Either way, the call went out from head office that homosexual Respect members (and indeed non-homosexual ones) should get to Pride, and make themselves visible, waving flags and banners.

Simon M and myself, being the two uncomplicatedly gay branch members, were delegated - me somewhat grudgingly.

It started raining as I walked (sans coat) to the station. It rained on the train as it trundled to Waterloo. It rained on the Respect float, not exactly overfilled with eighteen of us.

Truly, it rained on our parade. But we didn't care, because we're queens, and we could have a good time on Jupiter if we wanted.

Next to our float, the GLADD - Gay and Lesbian Association of Doctors and Dentists. Just behind, the Dynamo Dykes - a lesbian volleyball team, actually playing volleyball as they followed. And running around, the London Fruitrunners - the fruity section of the London Frontrunners, a marathon club.

The majority of the participants in a parade are those who line the streets cheering, and there was no shortage of these. There were the obviously gay muscle marys, couples holding hands and dancing boychavs. But also families, children, and cafe or bank workers who'd stepped out of their place of employment to stand and watch in their work clothes for a few minutes.

A few onlookers dressed "appropriately" in sequined lycra with pink feather boas, or in shiny fantasy military uniforms. One was made up as Wonder Woman, looking not quite as butch as the original. Many were waving pink Union Jacks, a curious blend of subversion and patriotism.

There were two embarrassed men holding pieces of paper saying "I am Hetero" and "So am I". They cringed when I shouted "Don't believe you!".

No march would be complete without a counter demonstration. At the end of the route there was the National Front, giving Nazi salutes next to a banner saying "Outlaw Homosexual Marriage". A total of five hate-twisted men in their fifties, standing well back from the torrent of abuse.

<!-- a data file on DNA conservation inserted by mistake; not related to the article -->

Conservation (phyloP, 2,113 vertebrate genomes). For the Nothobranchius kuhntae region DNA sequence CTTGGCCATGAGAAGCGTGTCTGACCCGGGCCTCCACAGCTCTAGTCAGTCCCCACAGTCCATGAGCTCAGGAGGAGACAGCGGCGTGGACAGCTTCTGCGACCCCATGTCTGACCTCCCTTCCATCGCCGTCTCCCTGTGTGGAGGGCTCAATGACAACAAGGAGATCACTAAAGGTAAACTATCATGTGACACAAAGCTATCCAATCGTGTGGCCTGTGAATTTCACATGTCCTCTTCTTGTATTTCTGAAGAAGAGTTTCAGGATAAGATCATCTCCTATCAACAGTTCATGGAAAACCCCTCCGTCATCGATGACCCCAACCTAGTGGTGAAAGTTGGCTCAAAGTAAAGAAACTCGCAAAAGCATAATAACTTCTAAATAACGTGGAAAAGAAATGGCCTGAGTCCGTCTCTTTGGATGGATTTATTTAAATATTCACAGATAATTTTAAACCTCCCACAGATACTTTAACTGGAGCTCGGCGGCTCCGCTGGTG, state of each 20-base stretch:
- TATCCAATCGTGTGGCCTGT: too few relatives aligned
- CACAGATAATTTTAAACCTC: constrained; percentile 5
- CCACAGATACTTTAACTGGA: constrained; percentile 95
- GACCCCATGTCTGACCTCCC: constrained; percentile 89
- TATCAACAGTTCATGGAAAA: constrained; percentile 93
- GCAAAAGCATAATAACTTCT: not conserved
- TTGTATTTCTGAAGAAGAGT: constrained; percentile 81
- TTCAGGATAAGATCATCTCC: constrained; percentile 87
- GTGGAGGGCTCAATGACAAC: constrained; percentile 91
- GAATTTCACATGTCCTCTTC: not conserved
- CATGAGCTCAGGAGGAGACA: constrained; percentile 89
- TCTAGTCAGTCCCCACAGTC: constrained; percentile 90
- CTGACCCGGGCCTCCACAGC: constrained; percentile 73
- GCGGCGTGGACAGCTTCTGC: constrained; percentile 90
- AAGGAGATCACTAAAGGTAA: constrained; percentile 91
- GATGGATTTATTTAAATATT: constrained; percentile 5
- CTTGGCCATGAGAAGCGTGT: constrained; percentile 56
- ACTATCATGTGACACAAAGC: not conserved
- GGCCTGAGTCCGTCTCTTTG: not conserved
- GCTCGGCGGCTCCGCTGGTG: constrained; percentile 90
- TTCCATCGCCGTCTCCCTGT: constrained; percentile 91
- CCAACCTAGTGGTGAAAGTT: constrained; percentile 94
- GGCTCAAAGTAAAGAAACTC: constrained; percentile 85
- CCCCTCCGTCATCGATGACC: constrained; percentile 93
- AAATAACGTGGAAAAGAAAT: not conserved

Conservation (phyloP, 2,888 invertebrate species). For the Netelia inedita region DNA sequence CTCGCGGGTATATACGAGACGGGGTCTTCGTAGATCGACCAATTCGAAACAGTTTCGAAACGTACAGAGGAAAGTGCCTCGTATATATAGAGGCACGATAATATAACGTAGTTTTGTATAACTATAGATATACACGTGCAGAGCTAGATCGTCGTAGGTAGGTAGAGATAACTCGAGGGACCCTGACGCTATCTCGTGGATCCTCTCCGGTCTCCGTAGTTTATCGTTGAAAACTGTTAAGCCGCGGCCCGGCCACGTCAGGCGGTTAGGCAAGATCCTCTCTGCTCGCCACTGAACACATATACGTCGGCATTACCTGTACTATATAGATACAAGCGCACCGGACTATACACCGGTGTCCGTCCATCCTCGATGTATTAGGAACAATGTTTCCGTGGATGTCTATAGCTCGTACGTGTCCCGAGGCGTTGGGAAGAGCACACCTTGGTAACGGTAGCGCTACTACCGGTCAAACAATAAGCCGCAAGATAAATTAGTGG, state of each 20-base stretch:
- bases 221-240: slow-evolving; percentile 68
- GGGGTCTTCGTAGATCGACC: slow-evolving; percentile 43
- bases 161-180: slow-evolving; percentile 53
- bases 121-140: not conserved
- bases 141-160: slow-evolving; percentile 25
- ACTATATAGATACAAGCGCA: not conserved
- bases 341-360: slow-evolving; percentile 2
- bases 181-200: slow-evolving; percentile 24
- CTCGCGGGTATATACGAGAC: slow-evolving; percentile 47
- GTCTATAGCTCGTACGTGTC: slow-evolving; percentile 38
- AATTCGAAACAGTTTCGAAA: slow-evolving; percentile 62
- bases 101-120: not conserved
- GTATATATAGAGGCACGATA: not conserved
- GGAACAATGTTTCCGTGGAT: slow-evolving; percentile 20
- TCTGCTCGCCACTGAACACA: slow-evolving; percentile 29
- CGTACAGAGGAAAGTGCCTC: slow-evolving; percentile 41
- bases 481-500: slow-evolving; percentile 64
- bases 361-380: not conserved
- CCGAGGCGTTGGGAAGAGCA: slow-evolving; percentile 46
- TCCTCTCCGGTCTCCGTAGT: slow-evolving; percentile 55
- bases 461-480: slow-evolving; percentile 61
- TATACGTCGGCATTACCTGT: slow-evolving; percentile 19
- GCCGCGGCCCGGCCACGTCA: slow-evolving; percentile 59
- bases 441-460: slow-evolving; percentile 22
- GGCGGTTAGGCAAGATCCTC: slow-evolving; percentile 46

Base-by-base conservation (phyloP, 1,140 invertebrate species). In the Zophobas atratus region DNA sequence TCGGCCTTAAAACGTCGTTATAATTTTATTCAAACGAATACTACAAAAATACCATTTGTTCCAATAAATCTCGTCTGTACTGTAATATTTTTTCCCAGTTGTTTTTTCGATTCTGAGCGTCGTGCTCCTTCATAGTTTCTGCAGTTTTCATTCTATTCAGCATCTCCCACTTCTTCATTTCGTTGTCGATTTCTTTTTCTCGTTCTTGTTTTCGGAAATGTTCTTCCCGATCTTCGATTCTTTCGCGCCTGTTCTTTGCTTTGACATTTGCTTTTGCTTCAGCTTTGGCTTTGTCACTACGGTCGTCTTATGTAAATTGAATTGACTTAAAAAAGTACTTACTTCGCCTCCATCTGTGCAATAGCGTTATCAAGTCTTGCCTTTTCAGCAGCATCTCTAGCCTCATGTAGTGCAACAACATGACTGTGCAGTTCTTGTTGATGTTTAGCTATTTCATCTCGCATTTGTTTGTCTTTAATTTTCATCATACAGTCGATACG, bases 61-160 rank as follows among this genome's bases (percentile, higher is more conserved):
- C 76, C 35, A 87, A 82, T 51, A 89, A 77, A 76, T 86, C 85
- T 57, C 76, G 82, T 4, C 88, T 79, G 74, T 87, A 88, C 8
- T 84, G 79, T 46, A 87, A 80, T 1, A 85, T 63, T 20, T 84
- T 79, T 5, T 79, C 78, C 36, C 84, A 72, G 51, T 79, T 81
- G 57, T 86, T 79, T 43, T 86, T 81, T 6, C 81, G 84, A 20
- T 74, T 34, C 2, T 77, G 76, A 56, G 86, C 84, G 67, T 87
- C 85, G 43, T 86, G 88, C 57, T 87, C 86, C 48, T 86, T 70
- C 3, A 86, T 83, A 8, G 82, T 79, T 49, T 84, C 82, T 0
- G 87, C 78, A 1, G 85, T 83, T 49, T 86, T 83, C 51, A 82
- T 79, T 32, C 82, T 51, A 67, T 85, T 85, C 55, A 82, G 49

Actually, two of them were giving Black Power salutes, but no one seemed inclined to point out the difference.

And next to the neo-nazis, the pseudo-christians. Twenty god-foamers, safe behind their own little barricade and almost invisible behind their umbrellas and bible-quoting placards, trying to persuade us through a megaphone that we were the unhappy ones.

In Nelson's Square, the mayor gave a speech about resisting oppression around the world...before giving way to a largely apolitical evening, with performances from Scissor Sisters, Graham Norton, The Sheilas (don't ask), and a white gay rap act. I remember ten years ago when "homo-hop" was a bizarre backwater of the hip-hop scene - now it's breaking through.

Trawling (or trolling) around the stalls in the omnipresent precipitation, the Labour party sat happily next to the Green Party, Barclay's Bank...and an SM/bondage stall staffed by men in chains and rubber shorts. The 911-truther's stall nestled next to an ice cream manufacturer giving away free samples, and an IT firm of three middle eastern men who design websites specifically for gay people.

So that was London Pride 2007 - Camp and damp.